12 Goofy Things You Didn't Know about Groundhog Day

16:01PM Feb 03, 2015

We all know the legend: If the groundhog sees his shadow, there will be six more weeks of winter. If he doesn't, there will be an early spring.

Yesterday was Groundhog Day, and it's no secret that Punxsutawney Phil saw his shadow, predicting six more weeks of winter. In celebration of this totally bizarre holiday, here are 12 fun facts you might not have known about ol’ Phil, and the tradition he upholds.

1. There are dozens of weather-forecasting marmots across the United States and Canada, including Staten Island Chuck in New York City, Woodstock Willie in Woodstock, Ill., and Jimmy the Groundhog, who got a little feisty during this year's celebration in Sun Prairie, Wisc. But, Punxsutawney Phil is by far the most famous, and according to the Punxsutawney Groundhog Club, "the only true weather forecasting groundhog. The others are just imposters."

2. Phil's been predicting the weather for 129 years.

3. While wild groundhogs typically only live 6-8 years, there has been only one Punxsutawney Phil. The Groundhog Club claims Phil gets his immortality from drinking "groundhog punch". He takes one sip every summer at the annual Punxsutawney, Pa., Groundhog Picnic, which gives him seven more years of life. It's like the groundhog Fountain of Youth.

4. People from all over the world descend on Gobbler's Knob in Punxsutawney every Feb. 2 to hear Phil's weather prediction. In the years following the release of the 1993 Bill Murray movie "Groundhog Day", record crowds numbering as high as 30,000 have visited Gobbler's Knob in the hopes of repeating the day over and over again.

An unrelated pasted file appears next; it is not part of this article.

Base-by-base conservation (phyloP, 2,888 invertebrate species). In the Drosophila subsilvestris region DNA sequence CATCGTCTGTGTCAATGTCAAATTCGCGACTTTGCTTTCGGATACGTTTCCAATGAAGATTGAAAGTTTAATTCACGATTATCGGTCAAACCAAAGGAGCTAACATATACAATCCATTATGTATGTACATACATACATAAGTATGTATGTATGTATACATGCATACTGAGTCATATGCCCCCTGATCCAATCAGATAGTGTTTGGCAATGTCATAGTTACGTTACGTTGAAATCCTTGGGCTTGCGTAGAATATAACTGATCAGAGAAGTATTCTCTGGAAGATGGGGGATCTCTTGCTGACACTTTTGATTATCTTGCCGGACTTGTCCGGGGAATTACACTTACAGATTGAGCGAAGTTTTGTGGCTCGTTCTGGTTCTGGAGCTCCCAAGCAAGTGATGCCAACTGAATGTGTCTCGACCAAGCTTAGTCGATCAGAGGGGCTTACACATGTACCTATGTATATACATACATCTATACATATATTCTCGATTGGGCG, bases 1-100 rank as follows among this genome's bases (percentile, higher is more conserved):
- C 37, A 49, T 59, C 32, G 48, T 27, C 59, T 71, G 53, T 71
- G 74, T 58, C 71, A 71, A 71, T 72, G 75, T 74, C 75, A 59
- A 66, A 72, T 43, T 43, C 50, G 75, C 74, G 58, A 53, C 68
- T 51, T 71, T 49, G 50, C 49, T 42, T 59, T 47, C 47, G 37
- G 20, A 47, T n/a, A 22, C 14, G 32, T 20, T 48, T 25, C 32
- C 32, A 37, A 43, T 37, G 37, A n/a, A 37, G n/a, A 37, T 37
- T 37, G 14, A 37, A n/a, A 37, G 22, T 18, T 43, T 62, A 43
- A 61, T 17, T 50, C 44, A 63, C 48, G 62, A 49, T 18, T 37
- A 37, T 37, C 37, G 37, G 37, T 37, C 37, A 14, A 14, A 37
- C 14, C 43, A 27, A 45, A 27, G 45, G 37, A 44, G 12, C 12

5. The Groundhog Club's Inner Circle (you know, the guys in the top hats) maintains that Phil speaks his weather prediction to the club president in "Groundhogese," which is then translated for the rest of the world. Groundhogs are also known as "whistle-pigs" due to the high-pitched whistling sound they make when alarmed. We can only imagine what Phil's weather prediction sounds like.

6. Groundhog Day is an old tradition, with roots in the ancient European custom of predicting the weather with a badger or sacred bear. When Germans first settled Pennsylvania, they brought with them the legend of Candlemas Day, which states: "If Candlemas be fair and bright, Winter has another flight. If Candlemas brings clouds and rain, Winter will not come again." The settlers found plenty of groundhogs in their new home, and decided they were the most sensible choice for carrying on the Candlemas tradition.

7. However, 19th century American farmers used the adage, "Groundhog Day, half your hay." New England farmers recognized Feb. 2 as the heart of winter, and if a farmer had less than half his hay remaining, his cows were in for some hungry times.

8. The first documented reference to Groundhog Day can be found in a Morgantown, Pa., diary entry dated Feb. 4, 1841. The first official trek to Gobbler's Knob in Punxsutawney was made on Feb. 2, 1887.

9. Legend has it that Punxsutawney Phil was named after King Phillip. Before that, he was simply called Br'er Groundhog.

10. In the 1880s, according to Pennsylvania historian Christopher R. Davis, groundhog was the featured cuisine at the Punxsutawney Elks Lodge. Later, the Groundhog Club was formed, which hosted both the annual Groundhog Day ceremony and a summertime groundhog hunt and picnic. The picnic centered around various groundhog dishes and also featured a “groundhog punch” — a combination of vodka, milk, eggs, orange juice and other ingredients. If that wouldn't keep ya going for seven years, we're not sure what would.

11. During Prohibition, Phil was in dire need of some of his special punch. He got so cranky that he threatened the town of Punxsutawney with 60 weeks of winter unless they gave him a drink.

12. Phil's burrow might look small on the surface, but groundhog burrows can have up to 50 feet of tunnels and be up to five feet deep with multiple exits to escape predators. Groundhogs can also climb trees or swim if they need to.


Farmers have been sharing winter weather stories on the AgWeb discussion forums. Continue the conversation on the “Winter 2014-15” thread.